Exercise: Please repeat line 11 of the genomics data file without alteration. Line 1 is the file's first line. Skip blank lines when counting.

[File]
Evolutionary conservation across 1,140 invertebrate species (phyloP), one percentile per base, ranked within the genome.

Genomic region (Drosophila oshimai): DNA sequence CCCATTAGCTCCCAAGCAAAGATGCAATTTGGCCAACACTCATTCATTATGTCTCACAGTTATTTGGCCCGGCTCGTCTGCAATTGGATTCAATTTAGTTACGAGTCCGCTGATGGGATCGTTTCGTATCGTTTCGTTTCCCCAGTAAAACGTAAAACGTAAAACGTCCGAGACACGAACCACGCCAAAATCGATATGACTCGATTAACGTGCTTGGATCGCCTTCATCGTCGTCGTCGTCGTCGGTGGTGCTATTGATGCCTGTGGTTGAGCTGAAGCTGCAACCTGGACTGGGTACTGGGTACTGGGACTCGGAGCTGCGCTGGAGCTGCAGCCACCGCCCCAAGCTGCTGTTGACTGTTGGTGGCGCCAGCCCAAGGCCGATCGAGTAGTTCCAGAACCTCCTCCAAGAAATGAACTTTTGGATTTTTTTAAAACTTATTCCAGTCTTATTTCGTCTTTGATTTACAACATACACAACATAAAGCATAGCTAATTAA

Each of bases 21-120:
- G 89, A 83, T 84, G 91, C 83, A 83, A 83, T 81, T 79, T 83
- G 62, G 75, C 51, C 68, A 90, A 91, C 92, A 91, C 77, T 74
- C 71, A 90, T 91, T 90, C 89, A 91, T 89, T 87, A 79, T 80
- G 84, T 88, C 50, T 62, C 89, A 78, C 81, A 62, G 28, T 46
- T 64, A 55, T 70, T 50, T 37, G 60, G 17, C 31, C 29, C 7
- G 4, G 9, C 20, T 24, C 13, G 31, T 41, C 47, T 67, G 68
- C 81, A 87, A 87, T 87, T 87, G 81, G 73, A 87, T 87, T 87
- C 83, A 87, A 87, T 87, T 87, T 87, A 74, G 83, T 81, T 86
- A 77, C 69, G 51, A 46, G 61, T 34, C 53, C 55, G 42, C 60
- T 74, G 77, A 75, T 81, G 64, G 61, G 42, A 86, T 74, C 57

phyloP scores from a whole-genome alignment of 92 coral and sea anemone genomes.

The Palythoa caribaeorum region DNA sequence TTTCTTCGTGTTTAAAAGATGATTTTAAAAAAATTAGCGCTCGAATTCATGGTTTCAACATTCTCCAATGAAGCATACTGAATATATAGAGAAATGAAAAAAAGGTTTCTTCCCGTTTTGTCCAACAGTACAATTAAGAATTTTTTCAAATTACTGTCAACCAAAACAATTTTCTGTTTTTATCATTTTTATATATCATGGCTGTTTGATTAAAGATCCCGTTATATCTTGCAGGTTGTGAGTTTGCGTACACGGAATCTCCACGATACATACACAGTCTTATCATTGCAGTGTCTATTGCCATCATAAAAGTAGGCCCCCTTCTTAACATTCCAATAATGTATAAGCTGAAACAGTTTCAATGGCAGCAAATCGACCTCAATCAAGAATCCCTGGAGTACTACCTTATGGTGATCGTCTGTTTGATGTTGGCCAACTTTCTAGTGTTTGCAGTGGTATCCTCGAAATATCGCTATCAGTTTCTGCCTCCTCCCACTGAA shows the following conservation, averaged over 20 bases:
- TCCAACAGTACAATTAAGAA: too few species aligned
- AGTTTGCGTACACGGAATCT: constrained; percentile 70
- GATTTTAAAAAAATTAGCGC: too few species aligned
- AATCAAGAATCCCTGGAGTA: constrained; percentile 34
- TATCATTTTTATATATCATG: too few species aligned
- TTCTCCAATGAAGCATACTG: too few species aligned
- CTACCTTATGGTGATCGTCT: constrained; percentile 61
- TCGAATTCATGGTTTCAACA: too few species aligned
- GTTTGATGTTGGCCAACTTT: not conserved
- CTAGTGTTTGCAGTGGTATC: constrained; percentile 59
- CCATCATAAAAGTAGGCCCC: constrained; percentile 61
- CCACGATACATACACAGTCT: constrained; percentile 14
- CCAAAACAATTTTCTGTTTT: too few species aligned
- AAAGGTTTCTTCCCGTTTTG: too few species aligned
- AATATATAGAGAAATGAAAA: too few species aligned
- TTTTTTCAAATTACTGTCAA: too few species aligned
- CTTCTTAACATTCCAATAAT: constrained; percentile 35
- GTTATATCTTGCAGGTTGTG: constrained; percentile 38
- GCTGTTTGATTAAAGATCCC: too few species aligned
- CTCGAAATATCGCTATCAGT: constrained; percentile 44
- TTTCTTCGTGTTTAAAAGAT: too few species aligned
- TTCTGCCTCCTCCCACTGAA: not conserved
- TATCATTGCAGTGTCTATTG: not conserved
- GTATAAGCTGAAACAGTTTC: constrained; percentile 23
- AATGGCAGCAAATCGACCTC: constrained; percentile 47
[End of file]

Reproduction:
- C 83, A 87, A 87, T 87, T 87, T 87, A 74, G 83, T 81, T 86